Clinical trials and extensive research have shown that probiotic supplementation may be an effective way of supporting a healthy gut. Find out more by reading: How do probiotics work?
Whereas probiotics are the beneficial microorganisms themselves, prebiotics are a source of food for probiotics and help them grow, multiply and survive in the gut. For more information, take a look at our article: What are Prebiotics?
The Probiotics Database provides more detailed information on some of the most researched strains in the world, and explores the clinical research behind different strains, for different circumstances. Health professionals can view the Probiotics Database on the Probiotic Professionals site. When it comes to research on probiotics, generally speaking the bulk of the gold-standard clinical trials suggest that probiotics can help to support gut health. However, emerging fields of research include a huge variety of health concerns, such as weight loss, skin health and even mental health. Research into probiotics is growing at an exponential rate - so probiotics remain an exciting field to watch.
Whilst live cultures and probiotics are often used as synonyms, strictly speaking they are not exactly the same thing. We love live cultures and fermented foods and drinks such as kimchi, kombucha and kefir. Recipes to make your own fermented foods are on trend and these are indeed thought to contain live cultures which may help to support a healthy gut. However if we take the definition that probiotics are microorganisms that are proven to have health benefits on the human body, then it's worth pointing out that live cultures found in foods and drinks are not usually clinically trialled, and therefore cannot be linked to a specific health benefit. There is also rarely a guarantee of the types or numbers of live cultures found in a fermented foods. It may therefore be more accurate to refer to most fermented foods as containing 'live cultures', and reserve the term 'probiotics' for foods and supplements that have been clinically studied in humans and proven to have health benefits. For more information on this topic take a look at the Food Myth.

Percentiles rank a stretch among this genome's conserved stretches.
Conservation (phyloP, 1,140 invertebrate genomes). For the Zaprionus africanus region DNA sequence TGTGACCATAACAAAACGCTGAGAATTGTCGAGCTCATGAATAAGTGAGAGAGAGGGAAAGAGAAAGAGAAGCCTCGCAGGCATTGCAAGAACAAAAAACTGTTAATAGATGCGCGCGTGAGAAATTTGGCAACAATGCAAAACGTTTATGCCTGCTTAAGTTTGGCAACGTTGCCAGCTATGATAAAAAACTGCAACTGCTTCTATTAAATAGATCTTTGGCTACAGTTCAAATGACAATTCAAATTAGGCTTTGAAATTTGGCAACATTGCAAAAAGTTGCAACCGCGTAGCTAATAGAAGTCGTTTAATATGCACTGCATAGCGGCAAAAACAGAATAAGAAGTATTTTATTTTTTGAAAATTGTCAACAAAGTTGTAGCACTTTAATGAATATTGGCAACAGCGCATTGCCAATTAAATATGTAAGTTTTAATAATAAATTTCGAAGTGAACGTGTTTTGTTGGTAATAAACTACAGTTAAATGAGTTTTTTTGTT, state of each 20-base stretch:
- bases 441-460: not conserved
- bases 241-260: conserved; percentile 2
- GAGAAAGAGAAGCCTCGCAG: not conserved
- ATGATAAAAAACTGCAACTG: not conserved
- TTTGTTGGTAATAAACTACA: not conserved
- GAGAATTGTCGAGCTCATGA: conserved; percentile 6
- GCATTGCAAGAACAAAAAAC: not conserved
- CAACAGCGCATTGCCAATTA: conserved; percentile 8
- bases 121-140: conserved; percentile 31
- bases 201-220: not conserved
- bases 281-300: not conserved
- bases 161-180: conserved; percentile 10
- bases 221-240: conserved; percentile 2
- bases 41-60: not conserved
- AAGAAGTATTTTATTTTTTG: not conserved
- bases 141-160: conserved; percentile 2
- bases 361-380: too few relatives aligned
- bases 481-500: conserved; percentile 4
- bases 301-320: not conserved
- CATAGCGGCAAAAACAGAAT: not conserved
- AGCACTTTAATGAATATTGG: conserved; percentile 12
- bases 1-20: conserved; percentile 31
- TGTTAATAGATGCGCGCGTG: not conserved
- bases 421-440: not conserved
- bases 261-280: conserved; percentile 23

Our body is host to trillions of microorganisms, also known as microbes. The collective term for these microbes (bacteria, viruses and fungi) which call our body their home, is the microbiota. All the genes inside these microbial cells are referred to as the microbiome. Each human being’s microbiome is completely unique and has a profound effect on the anatomical, physiological and immunological development of the host.
Factors that can disrupt the balance of our microbiome:
If you are thinking about taking a probiotic or prebiotic and are unsure where to start or what to take, ask for help from a specialist. Choosing the right one should depend on the specific health concerns you have, as different types of probiotics have been shown to help support different areas of health.
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For more in-depth information about probiotics, see: